In the wake of the Treasury Department foisting equity infusions onto nine banks, not all of which wanted or needed them, the industry has decided to get in front of these initiatives. The latest bright idea. of guarantees of bank debt, gets a thumbs down from the intended beneficiaries. But sadly, it isn’t the general concept they object to, but the particular version on the table. Predictably, they want to pay less and get more.
One wonders if the government bond guarantee program was designed with intent so as not to be used, but be ready in sketch form to be sweetened if conditions deteriorated further (note this plan is under the aegis of the FDIC, and Shiela Bair appears to be straightforward, but the concept was likely cooked up at the Treasury and the details negotiated with the FDIC).
JPMorgan Chase & Co., Bank of America Corp. and Goldman Sachs Group Inc. are among banks that told the government its program to back their bonds is flawed because it doesn’t have a strong enough guarantee.
The Federal Deposit Insurance Corp. guarantee for repayments in default needs to be clearer, fees are too high and banks need more freedom on whether to opt in, according to a letter from law firm Sullivan & Cromwell LLP posted on the agency’s Web site on behalf of nine banks….
The comments shed light on why almost a month after the government placed its guarantee behind new bank bonds, no U.S. company has yet tested the market. By contrast, under a similar program in the U.K., banks have issued the equivalent of 13.9 billion pounds ($20.6 billion) of government-guaranteed bonds…..
The letter cited the U.K. program as a model because it offers “an unconditional guarantee” of principal and interest when due. Without a similar guarantee, U.S. banks will be “at a significant disadvantage” to their U.K. and European counterparts because their government-backed debt will be more expensive for borrowers and less attractive to investors, the letter said.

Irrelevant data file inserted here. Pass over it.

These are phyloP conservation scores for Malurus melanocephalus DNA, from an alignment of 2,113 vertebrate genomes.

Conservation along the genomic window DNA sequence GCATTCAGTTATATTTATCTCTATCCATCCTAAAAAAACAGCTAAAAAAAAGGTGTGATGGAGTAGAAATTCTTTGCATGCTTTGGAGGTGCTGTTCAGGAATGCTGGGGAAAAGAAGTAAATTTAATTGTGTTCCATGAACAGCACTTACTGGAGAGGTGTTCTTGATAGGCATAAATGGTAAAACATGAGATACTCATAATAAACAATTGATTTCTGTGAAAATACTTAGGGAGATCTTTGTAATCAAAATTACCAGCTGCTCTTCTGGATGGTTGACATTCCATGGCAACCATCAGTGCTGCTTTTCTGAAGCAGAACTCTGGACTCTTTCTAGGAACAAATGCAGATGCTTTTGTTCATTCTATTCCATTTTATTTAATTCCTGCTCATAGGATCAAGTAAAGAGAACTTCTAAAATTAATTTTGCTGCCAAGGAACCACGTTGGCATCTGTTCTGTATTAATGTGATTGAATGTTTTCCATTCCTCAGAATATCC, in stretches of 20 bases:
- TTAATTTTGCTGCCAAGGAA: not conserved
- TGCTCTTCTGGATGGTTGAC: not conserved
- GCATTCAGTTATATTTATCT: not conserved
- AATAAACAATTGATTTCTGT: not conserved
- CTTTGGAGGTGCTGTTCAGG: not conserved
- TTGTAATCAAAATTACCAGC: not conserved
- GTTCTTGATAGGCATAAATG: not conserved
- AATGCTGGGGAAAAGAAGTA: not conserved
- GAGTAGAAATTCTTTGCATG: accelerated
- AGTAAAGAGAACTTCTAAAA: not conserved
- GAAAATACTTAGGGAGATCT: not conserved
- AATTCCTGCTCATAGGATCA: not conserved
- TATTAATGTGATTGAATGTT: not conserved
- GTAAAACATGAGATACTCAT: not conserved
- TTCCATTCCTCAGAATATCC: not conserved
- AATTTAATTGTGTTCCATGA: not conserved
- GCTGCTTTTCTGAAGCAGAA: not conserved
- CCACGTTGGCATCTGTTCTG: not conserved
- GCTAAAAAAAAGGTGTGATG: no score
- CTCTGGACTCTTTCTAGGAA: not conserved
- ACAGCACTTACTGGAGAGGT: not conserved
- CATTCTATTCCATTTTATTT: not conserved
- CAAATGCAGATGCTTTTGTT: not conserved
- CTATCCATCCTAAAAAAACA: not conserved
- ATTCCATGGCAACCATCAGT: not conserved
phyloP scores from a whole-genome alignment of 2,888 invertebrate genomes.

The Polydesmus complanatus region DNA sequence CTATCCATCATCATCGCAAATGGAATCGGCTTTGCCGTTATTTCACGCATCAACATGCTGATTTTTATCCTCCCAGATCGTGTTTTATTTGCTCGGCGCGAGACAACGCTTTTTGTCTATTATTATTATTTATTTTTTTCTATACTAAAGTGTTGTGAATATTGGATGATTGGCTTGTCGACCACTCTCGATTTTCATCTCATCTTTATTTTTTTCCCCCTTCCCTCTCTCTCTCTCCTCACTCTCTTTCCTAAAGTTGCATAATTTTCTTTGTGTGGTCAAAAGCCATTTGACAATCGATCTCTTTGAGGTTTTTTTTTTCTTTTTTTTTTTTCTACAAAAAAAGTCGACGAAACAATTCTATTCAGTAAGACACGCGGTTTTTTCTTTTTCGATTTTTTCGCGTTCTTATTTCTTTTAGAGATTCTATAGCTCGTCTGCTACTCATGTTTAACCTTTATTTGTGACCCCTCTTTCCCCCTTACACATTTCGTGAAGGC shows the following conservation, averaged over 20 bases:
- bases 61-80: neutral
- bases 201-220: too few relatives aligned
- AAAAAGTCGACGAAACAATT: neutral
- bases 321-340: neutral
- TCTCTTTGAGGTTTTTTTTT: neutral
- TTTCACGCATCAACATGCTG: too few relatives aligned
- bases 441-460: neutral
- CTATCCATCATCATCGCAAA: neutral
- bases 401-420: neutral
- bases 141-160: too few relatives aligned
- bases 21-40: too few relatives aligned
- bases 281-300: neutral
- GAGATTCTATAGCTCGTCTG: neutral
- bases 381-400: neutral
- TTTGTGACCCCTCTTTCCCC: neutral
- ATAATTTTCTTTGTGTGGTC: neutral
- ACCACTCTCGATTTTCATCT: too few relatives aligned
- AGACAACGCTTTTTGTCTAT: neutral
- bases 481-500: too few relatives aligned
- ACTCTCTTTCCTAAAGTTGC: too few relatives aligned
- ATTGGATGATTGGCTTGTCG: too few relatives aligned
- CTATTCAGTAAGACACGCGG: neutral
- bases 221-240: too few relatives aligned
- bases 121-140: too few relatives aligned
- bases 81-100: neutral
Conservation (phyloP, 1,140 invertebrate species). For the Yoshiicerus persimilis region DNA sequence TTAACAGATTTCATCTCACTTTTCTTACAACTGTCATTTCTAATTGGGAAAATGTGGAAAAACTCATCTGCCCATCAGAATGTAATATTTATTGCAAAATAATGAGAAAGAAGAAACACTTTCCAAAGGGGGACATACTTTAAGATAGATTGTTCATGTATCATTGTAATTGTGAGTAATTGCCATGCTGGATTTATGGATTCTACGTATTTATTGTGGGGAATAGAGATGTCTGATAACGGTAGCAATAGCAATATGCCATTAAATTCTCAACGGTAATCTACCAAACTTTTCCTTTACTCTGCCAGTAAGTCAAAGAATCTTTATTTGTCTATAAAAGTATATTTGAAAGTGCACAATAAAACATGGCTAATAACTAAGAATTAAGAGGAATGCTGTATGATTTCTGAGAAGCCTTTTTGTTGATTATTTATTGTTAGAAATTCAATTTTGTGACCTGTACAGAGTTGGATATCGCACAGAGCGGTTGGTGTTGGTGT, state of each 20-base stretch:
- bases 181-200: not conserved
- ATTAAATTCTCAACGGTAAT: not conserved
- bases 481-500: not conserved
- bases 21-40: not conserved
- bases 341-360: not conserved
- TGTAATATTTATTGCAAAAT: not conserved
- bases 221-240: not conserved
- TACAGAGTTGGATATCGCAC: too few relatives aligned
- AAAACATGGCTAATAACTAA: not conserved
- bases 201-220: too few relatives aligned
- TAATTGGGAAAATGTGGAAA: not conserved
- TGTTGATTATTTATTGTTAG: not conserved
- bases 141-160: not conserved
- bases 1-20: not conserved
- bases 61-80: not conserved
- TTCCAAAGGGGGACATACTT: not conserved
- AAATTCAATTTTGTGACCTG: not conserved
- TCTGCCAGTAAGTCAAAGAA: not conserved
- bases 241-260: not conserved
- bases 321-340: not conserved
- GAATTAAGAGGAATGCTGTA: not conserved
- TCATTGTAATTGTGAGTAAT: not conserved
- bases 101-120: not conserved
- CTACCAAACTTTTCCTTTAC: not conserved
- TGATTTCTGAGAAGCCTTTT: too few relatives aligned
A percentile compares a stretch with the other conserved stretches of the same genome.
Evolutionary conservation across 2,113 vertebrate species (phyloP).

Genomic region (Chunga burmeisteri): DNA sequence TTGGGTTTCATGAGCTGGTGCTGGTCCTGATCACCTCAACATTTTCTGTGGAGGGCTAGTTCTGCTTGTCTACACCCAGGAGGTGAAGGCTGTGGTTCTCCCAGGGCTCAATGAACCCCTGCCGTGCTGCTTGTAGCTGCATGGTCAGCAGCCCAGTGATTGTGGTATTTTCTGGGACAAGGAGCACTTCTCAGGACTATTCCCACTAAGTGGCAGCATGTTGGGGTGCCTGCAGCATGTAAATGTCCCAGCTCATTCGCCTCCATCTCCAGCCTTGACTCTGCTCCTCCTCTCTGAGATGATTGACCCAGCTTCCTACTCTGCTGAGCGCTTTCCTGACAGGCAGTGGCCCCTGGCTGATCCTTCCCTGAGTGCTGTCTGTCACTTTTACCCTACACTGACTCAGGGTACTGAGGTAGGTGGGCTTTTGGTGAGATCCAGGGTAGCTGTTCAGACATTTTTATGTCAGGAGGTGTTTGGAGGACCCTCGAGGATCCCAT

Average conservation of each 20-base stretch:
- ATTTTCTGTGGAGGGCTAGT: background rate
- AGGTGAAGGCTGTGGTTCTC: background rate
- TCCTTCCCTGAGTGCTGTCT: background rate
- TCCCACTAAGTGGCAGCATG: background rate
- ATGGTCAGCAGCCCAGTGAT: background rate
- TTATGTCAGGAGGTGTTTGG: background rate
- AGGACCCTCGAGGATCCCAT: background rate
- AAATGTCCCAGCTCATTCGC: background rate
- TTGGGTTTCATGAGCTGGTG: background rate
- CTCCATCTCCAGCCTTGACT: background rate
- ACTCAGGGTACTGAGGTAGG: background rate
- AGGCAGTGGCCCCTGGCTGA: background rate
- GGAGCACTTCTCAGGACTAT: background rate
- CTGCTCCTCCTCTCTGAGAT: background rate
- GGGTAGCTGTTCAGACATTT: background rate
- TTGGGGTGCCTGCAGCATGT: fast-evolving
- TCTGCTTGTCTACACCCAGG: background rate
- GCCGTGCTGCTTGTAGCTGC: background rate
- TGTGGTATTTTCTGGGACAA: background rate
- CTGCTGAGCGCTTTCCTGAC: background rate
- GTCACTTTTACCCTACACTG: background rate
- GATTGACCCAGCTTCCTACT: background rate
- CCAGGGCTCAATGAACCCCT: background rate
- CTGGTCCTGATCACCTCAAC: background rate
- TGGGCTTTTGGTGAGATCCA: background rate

Yves here. This logic helped get the US in trouble in the first place, a regulatory race to the bottom. Now we are getting it on the subsidiy side, as the industry hoovers up everything it can. And by all accounts, banks have excess reserves at the Fed. suggesting that they are in no mood to lend, independent of the government guarantees. The bond issuance argument is a red herring.
Back to the article:
Banks asked the FDIC to reduce the fee they must pay to preserve the option to issue both guaranteed and non-guaranteed debt. The FDIC wants to charge a pre-paid fee of 37.5 basis points on outstanding debt as of Sept. 30, scheduled to mature on or before June 30, 2009, in exchange for the freedom to issue both while participating in the program. The group of banks wants to reduce that to a 75 basis-point fee on 25 percent of the outstanding debt. A basis point is 0.01 percentage point.
The other six banks represented in the Sullivan & Cromwell letter were Bank of New York Mellon Corp., Citigroup Inc., Merrill Lynch & Co., Morgan Stanley, State Street Corp. and Wells Fargo & Co.
Credit Suisse Group AG sent a separate letter to the FDIC on Nov. 4.
Without rules that “fully and irrevocably” guarantee repayment, the size of the program and the number of banks that participate will be “significantly below the expectations of the FDIC, the industry, and all interested parties in the health of the U.S. banking system,” wrote Fred Sherrill, managing director at Credit Suisse Securities USA LLC in New York.
Interim rules for the government program fall short of traditional bond guarantees because they leave the timing of principal and interest payments in the event of a bank default open to changes by bankruptcy courts, Sherrill wrote….
Standard & Poor’s issued a report Nov. 10 supporting the banks’ position on the guarantee…
Last week, the agency extended the deadline for banks to choose whether to participate to Dec. 5, so they could “fully consider” the final rules before making a decision.